Filip Meirhaeghe has come out of retirement (again) and finished 19th. Not bad for a guy who retired and has not raced since early May.

Filip Meirhaeghe has come out of retirement (again) and finished 19th. Not bad for a guy who retired and has not raced since early May. (Image credit: Tour of Japan)
Image 13 of 33

Liam Killeen (Great Britain).

Liam Killeen (Great Britain). (Image credit: Tour of Japan)
Image 14 of 33

Sven Nys (Belgium) continues to improve as an XC rider. He was challenging for fifth until the final two laps.

Sven Nys (Belgium) continues to improve as an XC rider. He was challenging for fifth until the final two laps. (Image credit: Tour of Japan)
Image 15 of 33

Geoff Kabush (Canada) came out strong but couldn't stay with the leaders.

Geoff Kabush (Canada) came out strong but couldn't stay with the leaders. (Image credit: Tour of Japan)
Image 16 of 33

Florian Vogel (Switzerland) played a huge role in his team-mate's win.

Florian Vogel (Switzerland) played a huge role in his team-mate's win. (Image credit: Tour of Japan)
Image 17 of 33

(Image credit: Tour of Japan)
Image 18 of 33

Nino Schurter (Switzerland) rode a very smart race.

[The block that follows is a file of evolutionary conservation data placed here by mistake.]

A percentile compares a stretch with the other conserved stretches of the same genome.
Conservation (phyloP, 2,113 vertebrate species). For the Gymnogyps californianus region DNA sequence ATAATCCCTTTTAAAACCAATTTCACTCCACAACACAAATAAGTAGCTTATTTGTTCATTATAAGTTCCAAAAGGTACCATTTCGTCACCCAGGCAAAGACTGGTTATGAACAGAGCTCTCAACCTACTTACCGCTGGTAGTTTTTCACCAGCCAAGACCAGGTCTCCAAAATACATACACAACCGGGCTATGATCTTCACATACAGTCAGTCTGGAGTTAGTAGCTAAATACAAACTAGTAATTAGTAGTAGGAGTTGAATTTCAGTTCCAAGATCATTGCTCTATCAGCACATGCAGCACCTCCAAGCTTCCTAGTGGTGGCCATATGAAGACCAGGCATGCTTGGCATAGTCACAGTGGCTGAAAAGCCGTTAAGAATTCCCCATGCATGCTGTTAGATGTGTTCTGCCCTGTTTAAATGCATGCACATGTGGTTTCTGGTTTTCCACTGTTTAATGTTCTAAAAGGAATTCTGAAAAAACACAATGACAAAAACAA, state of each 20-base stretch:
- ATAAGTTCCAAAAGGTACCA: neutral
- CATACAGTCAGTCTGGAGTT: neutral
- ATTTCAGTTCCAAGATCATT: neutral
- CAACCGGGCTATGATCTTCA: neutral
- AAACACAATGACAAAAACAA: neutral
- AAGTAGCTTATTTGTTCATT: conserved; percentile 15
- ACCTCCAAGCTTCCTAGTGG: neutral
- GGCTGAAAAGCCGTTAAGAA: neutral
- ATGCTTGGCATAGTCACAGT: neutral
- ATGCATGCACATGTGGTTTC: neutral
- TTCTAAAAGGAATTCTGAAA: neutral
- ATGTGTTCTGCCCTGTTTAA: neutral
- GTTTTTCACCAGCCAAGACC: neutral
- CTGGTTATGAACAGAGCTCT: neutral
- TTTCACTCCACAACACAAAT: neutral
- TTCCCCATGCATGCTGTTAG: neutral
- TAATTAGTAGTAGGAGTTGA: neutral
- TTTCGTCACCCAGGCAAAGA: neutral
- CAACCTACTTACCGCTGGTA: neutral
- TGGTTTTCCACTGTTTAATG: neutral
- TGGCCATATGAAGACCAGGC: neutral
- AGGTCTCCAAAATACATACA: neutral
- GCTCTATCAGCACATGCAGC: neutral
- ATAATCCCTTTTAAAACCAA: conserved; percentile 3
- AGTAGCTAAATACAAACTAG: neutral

Nino Schurter (Switzerland) rode a very smart race. (Image credit: Tour of Japan)
Image 19 of 33

Todd Wells (USA) got stronger as the race went longer.

Todd Wells (USA) got stronger as the race went longer. (Image credit: Tour of Japan)
Image 20 of 33

Swiss Christoph Sauser, 2008 World Champion, had no answers today.

Swiss Christoph Sauser, 2008 World Champion, had no answers today. (Image credit: Tour of Japan)
Image 21 of 33

Julien Absalon (France) couldn't shake Nino Schurter (Switzerland).

Julien Absalon (France) couldn't shake Nino Schurter (Switzerland). (Image credit: Tour of Japan)
Image 22 of 33

Jos

Jos (Image credit: Tour of Japan)
Image 23 of 33

Geoff Kabush (Canada)

Geoff Kabush (Canada) (Image credit: Tour of Japan)
Image 24 of 33

Jean-Christophe Peraud (France)